Voters OK $52.9M school bond in New Paltz

np middle school HZT

Voters approved a $52.9 million renovation plan to fix New Paltz’s school buildings Tuesday night. Principal Richard Wiesenthal, center, leads district officials on a tour of the aging New Paltz Middle School prior to the vote. (photo by Lauren Thomas)

Sometimes a second chance pays off – as it did Tuesday night for the New Paltz Central School District. Voters approved the $52.9 million capital improvement bond 1,913 to 1,518.

Turnout for the election was high – 3,431 people showed up to vote, just slightly fewer than the 2010 middle school renovation vote.


Back in October, voters rejected the same $52.9 million renovation plan 1,380 to 1,230. District officials said they were unsure what’d changed minds. However, Tuesday’s vote was also more decisive – it won by 395, compared to the 150-vote loss in the autumn.

For Brian Cournoyer, the school board president in New Paltz, the night showed that this time around they’d done better at communicating the facts.

“I’m relieved that this is going to happen now. Our buildings really need it,” Cournoyer said. “It’s good news for our district, good news for our community and good news for our kids.”

Superintendent Maria Rice was also pleased with the result and turnout.

“It’s a capital project we desperately need, and now we can move forward,” Rice said.

The 2015 renovation plan calls for work to be done at all the school buildings. Here’s how the money will be spent at each:

  • $2.5 million for Duzine Elementary School
  • $1.6 million for Lenape Elementary School
  • $35.4 million for the middle school
  • $13.4 million for the high school

According to the district, for a house assessed at $200,000 the project will mean approximately $40 additional in school tax each year.

Breaking with a history of ‘no’

New Paltz voters very rarely vote down a school budget, but special initiatives are another story. Tuesday night’s win breaks a momentum of losses for the district.

Here’s a look back at how special elections have played out through the years:

  • Feb. 2010: A $49.78 million bond initiative to repair New Paltz Middle School and relocate the district office fails by more than 2-1. In all, 2,561 vote against the plan, while 983 vote for it.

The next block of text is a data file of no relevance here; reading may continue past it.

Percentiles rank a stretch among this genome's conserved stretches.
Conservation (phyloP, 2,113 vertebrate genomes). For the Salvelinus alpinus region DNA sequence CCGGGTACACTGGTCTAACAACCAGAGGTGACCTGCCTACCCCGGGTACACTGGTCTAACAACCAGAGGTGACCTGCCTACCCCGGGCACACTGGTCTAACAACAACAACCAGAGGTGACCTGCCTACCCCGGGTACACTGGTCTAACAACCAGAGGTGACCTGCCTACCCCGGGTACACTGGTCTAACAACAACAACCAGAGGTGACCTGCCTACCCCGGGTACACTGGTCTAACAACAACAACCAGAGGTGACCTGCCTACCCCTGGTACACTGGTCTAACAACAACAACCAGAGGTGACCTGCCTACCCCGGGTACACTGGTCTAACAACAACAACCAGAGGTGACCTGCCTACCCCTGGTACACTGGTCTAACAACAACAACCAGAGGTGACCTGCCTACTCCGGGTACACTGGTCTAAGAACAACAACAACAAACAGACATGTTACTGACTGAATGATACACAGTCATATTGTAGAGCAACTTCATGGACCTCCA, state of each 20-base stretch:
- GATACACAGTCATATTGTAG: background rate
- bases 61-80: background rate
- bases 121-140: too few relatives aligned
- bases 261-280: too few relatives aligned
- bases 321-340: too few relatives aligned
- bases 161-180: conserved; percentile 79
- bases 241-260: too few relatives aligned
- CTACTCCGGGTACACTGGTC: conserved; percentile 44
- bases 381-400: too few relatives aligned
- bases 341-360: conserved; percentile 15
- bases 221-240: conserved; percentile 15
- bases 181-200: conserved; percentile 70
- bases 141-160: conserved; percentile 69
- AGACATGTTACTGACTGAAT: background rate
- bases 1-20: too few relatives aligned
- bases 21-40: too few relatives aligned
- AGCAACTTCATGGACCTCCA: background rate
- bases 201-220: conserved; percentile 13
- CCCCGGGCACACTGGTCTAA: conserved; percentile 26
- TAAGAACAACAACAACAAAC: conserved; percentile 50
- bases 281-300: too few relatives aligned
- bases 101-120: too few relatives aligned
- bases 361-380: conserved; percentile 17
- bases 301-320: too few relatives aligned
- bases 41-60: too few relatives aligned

• April 2012: Plans to purchase 22.4 acres for $798,000 near Lenape Elementary School on Route 32 South do not cut the mustard with voters. In all, 1,363 voters say no to the land purchase, while 382 say yes.
  • Oct. 2014: Voters in New Paltz reject the $52.9 million bond – identical to the one passed on Tuesday night. In all, 1,380 vote against the plan, while 1,230 vote for it.
  • Jan. 2015: After October’s narrow loss, school board members put forth the exact same $52.9 million renovation plan for a Jan. 27 special election. Winter storms forced the district to postpone until Tuesday’s election.

There are 2 comments

  1. vince

    When does “no” mean “no?” Having a vote only months after the initial decision is aggressive and undemocratic. There’s only so many times you can go to the well before it runs dry? Let’s talk a hard the salaries and benefits. From my perspective, the adminstration is top heavy and overpaid, working only 2/3 off the year…. What a great gig if you can get it. While providing children with a 21st century education is paramount, let’s not use the them as pawns to drive up our taxes.

  2. Bob

    So when they didn’t like the outcome of the first vote they had a second election. Now can those who were against the bond issue request another vote because they don’t like the most recent result? And if not, why not?
    If the NO can be overturned why can’t the YES?
    This is why older homeowners on fixed incomes are forced to sell their lifelong homes because they can’t afford to live in them. School taxes should be more equally paid by ALL residents of the community that use the school system. Home owners should not be always footing the entire bill. A renter with 10 kids in the school system pays ZERO.

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